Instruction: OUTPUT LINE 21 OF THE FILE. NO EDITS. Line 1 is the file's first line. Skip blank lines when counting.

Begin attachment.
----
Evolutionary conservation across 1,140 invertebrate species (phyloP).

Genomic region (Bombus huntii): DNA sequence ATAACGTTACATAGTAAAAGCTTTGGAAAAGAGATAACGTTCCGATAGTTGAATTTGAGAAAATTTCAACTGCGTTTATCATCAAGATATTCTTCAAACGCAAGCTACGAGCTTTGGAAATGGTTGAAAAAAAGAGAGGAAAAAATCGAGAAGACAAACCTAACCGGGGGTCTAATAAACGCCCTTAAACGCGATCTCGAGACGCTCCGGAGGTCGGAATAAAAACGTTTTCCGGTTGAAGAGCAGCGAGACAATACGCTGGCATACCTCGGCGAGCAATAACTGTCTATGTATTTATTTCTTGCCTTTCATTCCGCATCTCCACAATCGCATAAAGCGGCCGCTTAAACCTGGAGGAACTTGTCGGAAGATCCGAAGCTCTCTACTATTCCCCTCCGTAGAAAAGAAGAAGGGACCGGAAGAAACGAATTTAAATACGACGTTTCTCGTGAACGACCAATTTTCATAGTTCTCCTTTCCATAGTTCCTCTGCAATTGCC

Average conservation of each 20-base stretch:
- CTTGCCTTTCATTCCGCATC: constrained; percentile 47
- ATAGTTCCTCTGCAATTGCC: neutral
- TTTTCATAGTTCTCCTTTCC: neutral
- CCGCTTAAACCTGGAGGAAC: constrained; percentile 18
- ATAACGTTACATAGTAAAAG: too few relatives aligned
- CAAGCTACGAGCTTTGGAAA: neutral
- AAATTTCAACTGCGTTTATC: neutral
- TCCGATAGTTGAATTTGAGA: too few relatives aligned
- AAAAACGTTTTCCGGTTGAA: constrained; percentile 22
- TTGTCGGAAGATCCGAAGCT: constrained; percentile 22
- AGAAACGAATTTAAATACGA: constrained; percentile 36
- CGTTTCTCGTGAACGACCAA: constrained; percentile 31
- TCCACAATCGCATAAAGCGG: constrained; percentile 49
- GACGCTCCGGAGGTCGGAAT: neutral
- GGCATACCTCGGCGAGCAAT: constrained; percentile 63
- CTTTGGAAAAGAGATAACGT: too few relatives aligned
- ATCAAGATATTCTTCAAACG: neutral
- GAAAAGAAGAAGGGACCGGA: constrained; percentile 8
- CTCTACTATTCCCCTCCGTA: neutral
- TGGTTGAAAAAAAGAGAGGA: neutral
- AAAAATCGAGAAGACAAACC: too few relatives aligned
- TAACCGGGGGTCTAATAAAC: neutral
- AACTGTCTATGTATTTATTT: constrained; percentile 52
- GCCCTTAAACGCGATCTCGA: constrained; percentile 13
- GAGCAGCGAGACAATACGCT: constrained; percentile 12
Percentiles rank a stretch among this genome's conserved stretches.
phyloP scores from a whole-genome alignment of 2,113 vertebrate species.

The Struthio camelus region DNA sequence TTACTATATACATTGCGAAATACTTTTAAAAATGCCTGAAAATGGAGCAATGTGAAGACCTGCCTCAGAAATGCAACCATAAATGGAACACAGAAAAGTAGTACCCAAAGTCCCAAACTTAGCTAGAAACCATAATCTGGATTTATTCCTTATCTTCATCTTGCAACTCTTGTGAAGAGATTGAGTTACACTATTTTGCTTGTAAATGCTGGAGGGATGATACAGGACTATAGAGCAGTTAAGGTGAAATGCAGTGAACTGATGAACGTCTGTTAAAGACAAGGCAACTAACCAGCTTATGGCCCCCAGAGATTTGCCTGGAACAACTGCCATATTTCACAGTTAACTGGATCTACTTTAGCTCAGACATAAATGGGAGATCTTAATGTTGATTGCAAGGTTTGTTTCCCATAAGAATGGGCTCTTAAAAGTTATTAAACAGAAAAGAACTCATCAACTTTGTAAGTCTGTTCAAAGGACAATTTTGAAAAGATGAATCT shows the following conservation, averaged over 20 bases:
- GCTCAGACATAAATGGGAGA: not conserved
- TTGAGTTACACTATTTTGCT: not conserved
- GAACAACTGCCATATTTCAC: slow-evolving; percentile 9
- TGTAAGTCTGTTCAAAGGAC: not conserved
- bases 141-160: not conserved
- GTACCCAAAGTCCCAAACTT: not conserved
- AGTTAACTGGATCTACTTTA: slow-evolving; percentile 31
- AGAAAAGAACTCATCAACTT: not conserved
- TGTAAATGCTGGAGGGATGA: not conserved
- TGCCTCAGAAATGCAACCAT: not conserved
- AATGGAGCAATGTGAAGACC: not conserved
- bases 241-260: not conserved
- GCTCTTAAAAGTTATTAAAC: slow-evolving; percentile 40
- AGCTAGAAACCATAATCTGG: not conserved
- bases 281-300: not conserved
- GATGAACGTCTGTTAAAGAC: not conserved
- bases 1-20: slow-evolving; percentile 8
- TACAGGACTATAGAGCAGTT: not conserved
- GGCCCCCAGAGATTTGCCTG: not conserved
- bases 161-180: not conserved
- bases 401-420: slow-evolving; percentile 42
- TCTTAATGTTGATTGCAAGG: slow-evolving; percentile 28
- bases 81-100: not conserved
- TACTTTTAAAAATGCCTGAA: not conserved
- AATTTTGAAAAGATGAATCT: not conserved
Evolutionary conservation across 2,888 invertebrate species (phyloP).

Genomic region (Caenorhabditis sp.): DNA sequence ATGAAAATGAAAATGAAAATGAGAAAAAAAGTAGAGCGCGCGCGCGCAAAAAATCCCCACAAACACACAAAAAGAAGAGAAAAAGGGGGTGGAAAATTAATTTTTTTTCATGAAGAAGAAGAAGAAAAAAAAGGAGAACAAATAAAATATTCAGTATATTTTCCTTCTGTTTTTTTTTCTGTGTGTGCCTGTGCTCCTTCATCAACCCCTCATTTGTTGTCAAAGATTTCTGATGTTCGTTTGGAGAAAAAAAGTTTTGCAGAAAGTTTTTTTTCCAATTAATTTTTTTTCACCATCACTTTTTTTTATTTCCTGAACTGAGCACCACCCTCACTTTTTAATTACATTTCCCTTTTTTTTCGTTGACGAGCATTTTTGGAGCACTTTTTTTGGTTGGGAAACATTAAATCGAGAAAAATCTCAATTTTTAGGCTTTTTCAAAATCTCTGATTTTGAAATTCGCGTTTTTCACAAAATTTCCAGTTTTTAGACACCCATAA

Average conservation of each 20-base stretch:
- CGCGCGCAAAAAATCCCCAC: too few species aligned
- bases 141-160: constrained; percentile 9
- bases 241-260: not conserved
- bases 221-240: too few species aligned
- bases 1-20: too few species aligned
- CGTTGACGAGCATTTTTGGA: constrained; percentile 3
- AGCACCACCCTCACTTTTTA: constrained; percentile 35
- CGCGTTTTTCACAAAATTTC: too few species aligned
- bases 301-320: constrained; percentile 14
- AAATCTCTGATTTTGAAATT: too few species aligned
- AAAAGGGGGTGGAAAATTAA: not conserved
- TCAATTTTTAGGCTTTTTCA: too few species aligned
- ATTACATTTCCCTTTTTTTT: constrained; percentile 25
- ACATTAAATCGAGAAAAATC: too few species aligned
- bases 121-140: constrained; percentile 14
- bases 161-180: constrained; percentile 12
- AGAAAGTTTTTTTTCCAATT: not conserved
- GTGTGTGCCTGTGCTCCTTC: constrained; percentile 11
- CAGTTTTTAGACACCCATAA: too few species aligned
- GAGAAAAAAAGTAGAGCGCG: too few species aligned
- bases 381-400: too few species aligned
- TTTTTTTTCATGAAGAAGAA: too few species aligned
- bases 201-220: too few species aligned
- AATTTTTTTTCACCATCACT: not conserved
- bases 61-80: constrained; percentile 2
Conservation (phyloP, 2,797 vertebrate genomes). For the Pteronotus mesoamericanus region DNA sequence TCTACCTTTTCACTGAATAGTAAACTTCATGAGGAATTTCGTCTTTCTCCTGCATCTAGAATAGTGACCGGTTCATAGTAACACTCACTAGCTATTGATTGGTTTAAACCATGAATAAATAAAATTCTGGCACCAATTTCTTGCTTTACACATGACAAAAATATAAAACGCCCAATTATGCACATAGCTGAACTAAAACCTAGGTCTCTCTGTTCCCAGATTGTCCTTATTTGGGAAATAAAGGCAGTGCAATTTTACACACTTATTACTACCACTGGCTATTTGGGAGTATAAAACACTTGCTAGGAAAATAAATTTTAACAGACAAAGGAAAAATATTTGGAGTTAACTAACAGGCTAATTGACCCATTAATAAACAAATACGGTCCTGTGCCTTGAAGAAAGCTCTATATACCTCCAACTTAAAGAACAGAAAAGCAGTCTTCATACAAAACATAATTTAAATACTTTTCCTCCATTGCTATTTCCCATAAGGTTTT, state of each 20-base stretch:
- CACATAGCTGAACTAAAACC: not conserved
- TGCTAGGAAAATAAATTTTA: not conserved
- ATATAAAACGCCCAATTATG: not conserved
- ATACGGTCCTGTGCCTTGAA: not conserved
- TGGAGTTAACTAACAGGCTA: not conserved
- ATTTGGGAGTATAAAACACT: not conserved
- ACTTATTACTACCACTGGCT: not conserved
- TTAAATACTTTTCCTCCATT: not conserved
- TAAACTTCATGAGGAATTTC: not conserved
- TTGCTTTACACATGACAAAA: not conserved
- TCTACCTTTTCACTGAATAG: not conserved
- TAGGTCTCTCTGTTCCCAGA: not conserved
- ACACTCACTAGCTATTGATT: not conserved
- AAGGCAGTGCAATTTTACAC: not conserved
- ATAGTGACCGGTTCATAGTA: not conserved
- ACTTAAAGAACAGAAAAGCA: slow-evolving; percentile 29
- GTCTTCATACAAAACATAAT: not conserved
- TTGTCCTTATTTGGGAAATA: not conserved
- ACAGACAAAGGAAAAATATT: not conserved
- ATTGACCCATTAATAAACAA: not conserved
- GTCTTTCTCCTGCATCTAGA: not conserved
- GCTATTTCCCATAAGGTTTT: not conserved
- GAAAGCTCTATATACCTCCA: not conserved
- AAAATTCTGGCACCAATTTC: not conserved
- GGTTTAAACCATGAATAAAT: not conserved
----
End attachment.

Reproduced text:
- GAAAAGAAGAAGGGACCGGA: constrained; percentile 8